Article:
Hip Rap And Hip Hop Essay

Hip Rap And Hip Hop Essay

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For as along as I can remember loving music I can remember being fascinated by rap and hip-hop, even from a very early age. I don’t know what it is about both rap and hip-hop that makes kids love it and parents hate it, but before diving into that both terms need to be properly defined. While often synonymous with one another, the two may share a few similarities but for the most part vary greatly. Lets start with hip-hop, which was described by KRS-One and Marley Mar in their song Hip Hop Lives as, "Hip and Hop is more than music, Hip is the knowledge, Hop is the movement Hip and Hop is intelligent movement,” (lyrics to Hip Hop Lives). What this means to me is that hip-hop is something that is constantly evolving and changing to meet popular demand. KRS-One and Marley Mar are saying that hip-hop is a combination of understanding and embracing your roots, but more importantly being able to evolve and grow with the times and change to fit the needs and desires of modern times. On the other hand, rap is seen as the more traditional musical style that is less subject to change and more stuck in its ways. Rap is more the art of rhyming and story telling than hip-hop, which is generally catchier and pop-style than rap. Rappers preach the importance of lyrics, flow, story, and word play and take great pride in their abilities to spin stories. Mista Lawnge, the esteemed MC of Black Sheep, once said of rap, "If people paid close attention in English class when they were talking about literature, if they knew what a good poem or a good short story was, they 'd know what a good rap song was,” (Small 1992: 41). This further drives home the idea that rap is more poetic than hip hop and it also may even suggest that rapping is harder than maki...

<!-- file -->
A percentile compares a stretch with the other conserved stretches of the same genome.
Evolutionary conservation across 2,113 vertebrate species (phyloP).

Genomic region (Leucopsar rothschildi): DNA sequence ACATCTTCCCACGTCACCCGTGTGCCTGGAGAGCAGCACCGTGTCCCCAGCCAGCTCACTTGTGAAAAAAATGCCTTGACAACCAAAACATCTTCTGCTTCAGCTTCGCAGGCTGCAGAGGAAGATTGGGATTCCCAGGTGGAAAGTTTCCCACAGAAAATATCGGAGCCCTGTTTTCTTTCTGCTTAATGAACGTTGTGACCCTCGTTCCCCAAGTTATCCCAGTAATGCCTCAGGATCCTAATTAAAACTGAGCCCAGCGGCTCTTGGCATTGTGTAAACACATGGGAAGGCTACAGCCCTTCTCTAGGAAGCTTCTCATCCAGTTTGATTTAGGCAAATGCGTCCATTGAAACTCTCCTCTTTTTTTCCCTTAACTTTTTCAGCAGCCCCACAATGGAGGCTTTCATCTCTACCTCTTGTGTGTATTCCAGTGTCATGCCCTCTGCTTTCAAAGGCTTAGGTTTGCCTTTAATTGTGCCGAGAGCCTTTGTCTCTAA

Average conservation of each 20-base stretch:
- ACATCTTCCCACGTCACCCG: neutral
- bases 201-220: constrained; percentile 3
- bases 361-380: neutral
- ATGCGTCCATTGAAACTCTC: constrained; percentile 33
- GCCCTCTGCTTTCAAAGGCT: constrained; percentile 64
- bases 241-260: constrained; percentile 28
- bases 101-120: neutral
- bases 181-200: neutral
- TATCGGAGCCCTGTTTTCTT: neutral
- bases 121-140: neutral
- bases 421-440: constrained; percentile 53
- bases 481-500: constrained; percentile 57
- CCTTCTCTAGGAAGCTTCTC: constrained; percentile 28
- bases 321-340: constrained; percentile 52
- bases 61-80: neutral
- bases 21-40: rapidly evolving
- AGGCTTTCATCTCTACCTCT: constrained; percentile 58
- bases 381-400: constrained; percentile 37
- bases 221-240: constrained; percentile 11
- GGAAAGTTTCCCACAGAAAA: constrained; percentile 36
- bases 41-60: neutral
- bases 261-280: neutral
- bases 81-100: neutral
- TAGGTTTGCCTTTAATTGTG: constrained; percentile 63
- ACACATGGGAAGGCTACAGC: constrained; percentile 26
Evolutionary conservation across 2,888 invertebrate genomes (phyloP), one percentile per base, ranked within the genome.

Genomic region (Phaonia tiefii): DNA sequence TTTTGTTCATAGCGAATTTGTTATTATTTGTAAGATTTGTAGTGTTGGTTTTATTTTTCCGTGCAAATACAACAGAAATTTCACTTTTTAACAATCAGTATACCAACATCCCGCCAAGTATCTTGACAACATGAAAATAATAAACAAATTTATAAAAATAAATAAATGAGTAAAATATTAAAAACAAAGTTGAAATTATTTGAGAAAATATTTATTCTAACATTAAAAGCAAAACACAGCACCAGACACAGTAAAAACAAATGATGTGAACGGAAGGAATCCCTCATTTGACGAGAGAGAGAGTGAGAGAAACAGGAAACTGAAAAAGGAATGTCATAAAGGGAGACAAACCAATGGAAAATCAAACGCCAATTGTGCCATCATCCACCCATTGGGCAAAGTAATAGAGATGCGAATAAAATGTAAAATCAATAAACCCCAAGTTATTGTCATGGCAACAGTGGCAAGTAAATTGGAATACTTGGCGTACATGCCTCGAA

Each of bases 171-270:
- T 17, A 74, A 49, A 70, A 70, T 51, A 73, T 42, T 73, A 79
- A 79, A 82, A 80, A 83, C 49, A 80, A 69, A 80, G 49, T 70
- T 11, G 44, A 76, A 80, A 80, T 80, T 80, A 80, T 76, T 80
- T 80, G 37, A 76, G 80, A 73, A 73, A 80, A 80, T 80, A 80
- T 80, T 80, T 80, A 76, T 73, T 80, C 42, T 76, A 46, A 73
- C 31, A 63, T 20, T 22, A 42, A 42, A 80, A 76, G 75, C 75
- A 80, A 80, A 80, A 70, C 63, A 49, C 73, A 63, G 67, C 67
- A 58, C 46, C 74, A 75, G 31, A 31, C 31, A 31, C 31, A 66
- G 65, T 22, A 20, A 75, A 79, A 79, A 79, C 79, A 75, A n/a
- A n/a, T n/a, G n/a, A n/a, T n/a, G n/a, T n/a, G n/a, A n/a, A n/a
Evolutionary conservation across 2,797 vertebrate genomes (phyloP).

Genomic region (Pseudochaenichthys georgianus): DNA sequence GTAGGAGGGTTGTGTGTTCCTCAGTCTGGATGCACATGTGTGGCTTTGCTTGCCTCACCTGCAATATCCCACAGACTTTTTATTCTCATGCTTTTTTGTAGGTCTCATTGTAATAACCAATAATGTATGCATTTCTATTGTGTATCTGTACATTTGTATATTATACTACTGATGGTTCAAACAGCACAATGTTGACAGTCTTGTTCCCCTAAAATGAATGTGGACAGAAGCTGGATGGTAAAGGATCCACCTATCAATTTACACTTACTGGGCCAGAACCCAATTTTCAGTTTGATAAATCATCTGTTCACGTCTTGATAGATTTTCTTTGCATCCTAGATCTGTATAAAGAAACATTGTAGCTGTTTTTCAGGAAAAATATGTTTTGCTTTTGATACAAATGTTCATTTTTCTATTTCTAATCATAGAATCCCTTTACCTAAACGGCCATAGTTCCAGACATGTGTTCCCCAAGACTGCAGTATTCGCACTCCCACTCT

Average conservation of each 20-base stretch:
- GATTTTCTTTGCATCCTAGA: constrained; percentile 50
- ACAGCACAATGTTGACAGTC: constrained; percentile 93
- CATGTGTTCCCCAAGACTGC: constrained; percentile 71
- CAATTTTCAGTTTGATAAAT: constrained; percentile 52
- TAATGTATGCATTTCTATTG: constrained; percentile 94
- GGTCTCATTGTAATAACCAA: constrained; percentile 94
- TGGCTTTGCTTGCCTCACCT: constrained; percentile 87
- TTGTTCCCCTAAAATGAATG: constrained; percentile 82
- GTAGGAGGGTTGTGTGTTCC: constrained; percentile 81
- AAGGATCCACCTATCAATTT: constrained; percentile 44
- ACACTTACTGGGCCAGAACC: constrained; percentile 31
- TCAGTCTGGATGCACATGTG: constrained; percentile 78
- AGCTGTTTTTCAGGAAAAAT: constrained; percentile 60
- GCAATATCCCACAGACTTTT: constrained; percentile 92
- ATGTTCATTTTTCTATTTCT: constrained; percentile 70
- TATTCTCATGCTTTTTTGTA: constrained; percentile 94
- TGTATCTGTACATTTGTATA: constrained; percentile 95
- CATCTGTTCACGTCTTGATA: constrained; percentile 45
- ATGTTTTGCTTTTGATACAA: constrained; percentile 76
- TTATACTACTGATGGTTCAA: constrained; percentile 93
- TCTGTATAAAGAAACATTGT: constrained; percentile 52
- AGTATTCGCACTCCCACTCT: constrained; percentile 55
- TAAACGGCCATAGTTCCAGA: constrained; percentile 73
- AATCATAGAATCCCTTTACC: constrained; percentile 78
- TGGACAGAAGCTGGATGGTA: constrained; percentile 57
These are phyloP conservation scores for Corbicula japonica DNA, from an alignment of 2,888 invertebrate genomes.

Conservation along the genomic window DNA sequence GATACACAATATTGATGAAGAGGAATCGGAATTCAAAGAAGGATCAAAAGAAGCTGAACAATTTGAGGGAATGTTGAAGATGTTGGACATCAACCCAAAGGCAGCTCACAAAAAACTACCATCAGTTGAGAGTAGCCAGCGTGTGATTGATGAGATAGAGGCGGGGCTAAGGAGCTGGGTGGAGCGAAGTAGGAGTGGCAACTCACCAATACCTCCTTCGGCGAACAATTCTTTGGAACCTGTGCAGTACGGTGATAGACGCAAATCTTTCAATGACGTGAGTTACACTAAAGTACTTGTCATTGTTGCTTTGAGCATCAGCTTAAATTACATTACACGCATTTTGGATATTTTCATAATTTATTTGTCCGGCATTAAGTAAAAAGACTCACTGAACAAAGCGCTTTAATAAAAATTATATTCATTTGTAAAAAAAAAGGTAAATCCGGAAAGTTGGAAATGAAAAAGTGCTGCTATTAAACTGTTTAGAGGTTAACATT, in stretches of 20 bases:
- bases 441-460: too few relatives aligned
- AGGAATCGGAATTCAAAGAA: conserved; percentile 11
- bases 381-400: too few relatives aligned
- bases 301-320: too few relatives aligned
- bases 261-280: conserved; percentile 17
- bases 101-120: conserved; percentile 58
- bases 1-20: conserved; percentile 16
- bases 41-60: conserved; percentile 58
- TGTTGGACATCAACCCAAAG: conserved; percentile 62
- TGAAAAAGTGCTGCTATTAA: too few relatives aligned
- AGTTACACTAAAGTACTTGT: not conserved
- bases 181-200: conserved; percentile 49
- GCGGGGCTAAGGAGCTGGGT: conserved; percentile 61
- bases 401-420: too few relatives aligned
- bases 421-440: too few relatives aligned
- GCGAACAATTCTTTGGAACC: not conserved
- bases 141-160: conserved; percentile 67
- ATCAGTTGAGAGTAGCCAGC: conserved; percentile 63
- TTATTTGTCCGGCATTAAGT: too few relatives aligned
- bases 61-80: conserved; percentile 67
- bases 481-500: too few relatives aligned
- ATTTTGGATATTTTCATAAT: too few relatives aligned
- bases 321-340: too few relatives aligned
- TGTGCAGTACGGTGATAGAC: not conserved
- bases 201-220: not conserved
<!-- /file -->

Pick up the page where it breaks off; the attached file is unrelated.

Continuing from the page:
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...e mistake. In order to properly pay respects to those who came before, be it in hip-hop or rap, you as an artist owe it to them and to your craft to innovate and leave your mark.
In conclusion, while there are clearly many different ways that we as a society can define both hip-hop and rap, but the most important element to both is their reliance on youth. Hip-hop relies on its youthful artists and audiences to help create and set trends in more of a pop-style technique, while rap relies on its youth to keep the ‘rap game’ strong having been passed down from previous generations. In the end however, I believe that the real relationship between younger crowds and hip-hop/rap was forged to help provide those without a voice, such as minorities, the young, and the uneducated, a chance to have their stories heard, and to stick it to the man together.

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